Sediment cores were immediately returned to the USGS Woods Hole Coastal and Marine Science Center after collection. They were placed in a refrigerator for 1 to 3 days, then split vertically, sectioned at 1 or 2 cm intervals, frozen, and then freeze dried for 7 days until sediment weights did not change further. Dry bulk density was determined as the dry weight of a known volume of sample. Approximately 5 grams of dried sediment sample was blended and homogenized prior to sealing in a jar for a minimum of three weeks and then placed on a planar-type gamma counter for 24 to 48 hours to measure 7Be, 137Cs, 210Pb, and 226Ra at 477, 662, 46.5 and 352 kiloelectronvolts (KeV) energies respectively (Canberra Inc., USA). Detector efficiency was determined from EPA standard pitchblende ore in the same geometry as the samples. Excess 210Pb was calculated as the decay-corrected difference between total 210Pb and supported 210Pb (considered to be equal to 226Ra). Activities of 7Be, 137Cs, and excess 210Pb were decay corrected to time of collection, using their respective half-lives. Suppression of low energy peaks by self-absorption was corrected for according to Cutshall and others, 1983. Gamma spectroscopy detection limits were determined in APTEC software for each sample; refer to the attribute accuracy section of this metadata for further details. Values reported are above this limit, while values below are reported as 0. Core sections not analyzed are reported as blank cells. Sediment ages and accretion rates were calculated with the Constant Rate of Supply (CRS) excess 210Pb age model, a variant on the advection-decay equation (Appleby and Oldfield, 1978; Goldberg, 1963). This model assumes that 210Pb supply to the sediment surface is constant through time, but allows for changing sedimentation rates, in addition to decay, to control the down-core activity of excess 210Pb. The common form of the CRS model, as derived by Appleby and Oldfield (1978), solves for age based on the distribution of excess 210Pb in the sediment record. Prior to application of the age model, excess 210Pb profiles were evaluated to ensure they were sufficiently resolved to apply the CRS model without bias towards ages that are too old or accretion rates that are too low at depth (Binford, 1990). Negative values of excess 210P occur where 226Ra is greater than 210Pb-total. These sections are not included in the age-model calculations. All gamma analyses were ongoing from 2015 and completed in 2018.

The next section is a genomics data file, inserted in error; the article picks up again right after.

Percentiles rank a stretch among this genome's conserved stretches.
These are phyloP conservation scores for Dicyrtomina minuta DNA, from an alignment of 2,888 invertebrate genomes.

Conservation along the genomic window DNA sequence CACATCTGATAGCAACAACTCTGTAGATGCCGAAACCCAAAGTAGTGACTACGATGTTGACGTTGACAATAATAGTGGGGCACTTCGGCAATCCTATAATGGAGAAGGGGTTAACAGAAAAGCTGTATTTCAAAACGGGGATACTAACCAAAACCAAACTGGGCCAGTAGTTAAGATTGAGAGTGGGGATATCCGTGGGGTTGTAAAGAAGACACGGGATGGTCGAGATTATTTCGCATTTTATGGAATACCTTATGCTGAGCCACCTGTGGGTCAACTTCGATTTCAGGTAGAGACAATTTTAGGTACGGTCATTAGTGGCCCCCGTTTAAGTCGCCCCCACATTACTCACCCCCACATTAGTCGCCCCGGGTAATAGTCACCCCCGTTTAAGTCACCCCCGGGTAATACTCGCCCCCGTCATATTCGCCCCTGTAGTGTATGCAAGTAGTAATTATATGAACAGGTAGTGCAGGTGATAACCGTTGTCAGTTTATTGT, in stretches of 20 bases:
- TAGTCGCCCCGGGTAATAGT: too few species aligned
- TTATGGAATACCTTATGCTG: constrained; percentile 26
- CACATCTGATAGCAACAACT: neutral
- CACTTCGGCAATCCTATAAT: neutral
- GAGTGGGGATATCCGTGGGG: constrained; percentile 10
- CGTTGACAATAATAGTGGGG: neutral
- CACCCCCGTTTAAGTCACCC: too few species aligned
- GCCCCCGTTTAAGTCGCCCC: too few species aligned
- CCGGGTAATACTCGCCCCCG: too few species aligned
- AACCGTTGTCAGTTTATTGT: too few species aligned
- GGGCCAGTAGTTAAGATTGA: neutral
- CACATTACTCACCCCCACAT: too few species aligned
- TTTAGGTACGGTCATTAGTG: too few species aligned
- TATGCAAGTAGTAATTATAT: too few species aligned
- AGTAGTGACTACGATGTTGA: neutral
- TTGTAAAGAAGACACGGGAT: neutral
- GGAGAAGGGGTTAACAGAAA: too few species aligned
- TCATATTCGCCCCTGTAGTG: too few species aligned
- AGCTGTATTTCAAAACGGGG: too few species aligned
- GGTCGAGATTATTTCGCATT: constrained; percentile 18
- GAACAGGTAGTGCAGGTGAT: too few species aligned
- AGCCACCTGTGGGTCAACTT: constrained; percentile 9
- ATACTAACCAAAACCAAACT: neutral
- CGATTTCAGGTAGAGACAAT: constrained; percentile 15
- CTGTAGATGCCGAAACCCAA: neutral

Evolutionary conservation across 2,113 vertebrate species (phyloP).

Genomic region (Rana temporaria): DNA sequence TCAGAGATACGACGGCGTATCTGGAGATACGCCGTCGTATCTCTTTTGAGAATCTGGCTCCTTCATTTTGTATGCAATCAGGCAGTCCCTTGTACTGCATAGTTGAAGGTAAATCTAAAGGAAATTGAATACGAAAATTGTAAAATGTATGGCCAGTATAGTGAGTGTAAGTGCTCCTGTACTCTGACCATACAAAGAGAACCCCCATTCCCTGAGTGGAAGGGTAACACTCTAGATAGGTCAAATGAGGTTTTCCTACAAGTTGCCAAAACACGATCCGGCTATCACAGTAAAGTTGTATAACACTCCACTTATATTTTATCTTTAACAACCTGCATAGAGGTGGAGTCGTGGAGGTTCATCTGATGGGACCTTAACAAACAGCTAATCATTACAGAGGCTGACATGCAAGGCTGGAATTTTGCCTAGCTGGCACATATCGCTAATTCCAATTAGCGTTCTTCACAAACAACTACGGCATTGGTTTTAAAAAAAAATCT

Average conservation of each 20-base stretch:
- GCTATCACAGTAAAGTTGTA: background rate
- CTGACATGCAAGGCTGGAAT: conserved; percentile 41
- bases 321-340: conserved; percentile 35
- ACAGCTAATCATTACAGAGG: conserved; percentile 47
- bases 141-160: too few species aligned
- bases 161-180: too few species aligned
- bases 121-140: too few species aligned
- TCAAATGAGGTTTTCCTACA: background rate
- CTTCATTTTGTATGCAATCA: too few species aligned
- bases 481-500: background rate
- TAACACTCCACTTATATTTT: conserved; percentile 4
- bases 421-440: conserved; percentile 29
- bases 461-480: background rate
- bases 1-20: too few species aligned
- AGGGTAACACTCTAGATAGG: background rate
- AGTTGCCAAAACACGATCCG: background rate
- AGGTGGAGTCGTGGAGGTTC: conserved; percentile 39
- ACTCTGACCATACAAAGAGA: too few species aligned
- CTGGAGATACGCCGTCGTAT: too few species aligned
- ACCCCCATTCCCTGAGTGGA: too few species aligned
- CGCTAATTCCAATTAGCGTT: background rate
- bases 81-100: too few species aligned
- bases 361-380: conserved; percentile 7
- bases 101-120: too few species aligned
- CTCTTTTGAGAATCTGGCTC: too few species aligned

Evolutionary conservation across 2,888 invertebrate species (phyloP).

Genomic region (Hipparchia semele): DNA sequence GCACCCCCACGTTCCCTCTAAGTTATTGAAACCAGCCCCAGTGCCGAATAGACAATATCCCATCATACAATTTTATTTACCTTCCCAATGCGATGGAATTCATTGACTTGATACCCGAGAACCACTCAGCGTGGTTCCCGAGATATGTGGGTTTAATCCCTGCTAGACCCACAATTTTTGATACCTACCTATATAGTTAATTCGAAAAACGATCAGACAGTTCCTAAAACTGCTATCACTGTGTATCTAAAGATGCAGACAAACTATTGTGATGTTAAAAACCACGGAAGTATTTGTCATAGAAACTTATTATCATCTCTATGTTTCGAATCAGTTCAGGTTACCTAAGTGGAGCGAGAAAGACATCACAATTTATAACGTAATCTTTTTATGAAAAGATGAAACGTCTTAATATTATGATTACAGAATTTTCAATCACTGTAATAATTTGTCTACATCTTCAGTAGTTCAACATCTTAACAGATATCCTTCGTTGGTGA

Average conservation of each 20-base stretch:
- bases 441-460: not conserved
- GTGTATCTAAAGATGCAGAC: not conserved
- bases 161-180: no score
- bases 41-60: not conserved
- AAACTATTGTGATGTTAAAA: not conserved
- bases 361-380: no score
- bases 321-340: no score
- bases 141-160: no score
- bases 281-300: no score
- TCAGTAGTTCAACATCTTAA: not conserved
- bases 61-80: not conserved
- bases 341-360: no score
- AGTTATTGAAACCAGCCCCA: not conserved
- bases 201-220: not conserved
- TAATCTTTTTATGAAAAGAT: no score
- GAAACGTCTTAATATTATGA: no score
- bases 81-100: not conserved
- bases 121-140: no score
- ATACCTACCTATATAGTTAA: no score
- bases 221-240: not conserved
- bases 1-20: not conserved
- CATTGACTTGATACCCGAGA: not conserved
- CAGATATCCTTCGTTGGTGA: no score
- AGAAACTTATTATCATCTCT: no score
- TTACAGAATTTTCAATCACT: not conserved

Appleby, P.G., and Oldfield, F., 1978, The calculation of lead-210 dates assuming a constant rate of supply of unsupported 210Pb to the sediment: Catena, v. 5, issue 1, p. 1–8, https://doi.org/10.1016/S0341-8162(78)80002-2
Binford, M.W., 1990, Calculation and uncertainty analysis of 210 Pb dates for PIRLA project lake sediment cores: Journal of Paleolimnology, v. 3, issue 3, p. 253-267, https://doi.org/10.1007/BF00219461
Cutshall, N.H., Larsen, I.L., and Olsen, C.R., 1983, Direct analysis of 210 Pb in sediment samples—Self-absorption corrections: Nuclear Instruments and Methods in Physics Research, v. 206, issues 1–2, p. 309–312, https://doi.org/10.1016/0167-5087(83)91273-5
Goldberg, E.D., 1963, Geochronology with 210 Pb, in Miller, J.A., convener, Radioactive dating: International Atomic Energy Agency Symposium on Radioactive Dating, Athens, Greece, November 19-23, 1962, [Proceedings], p. 121-131.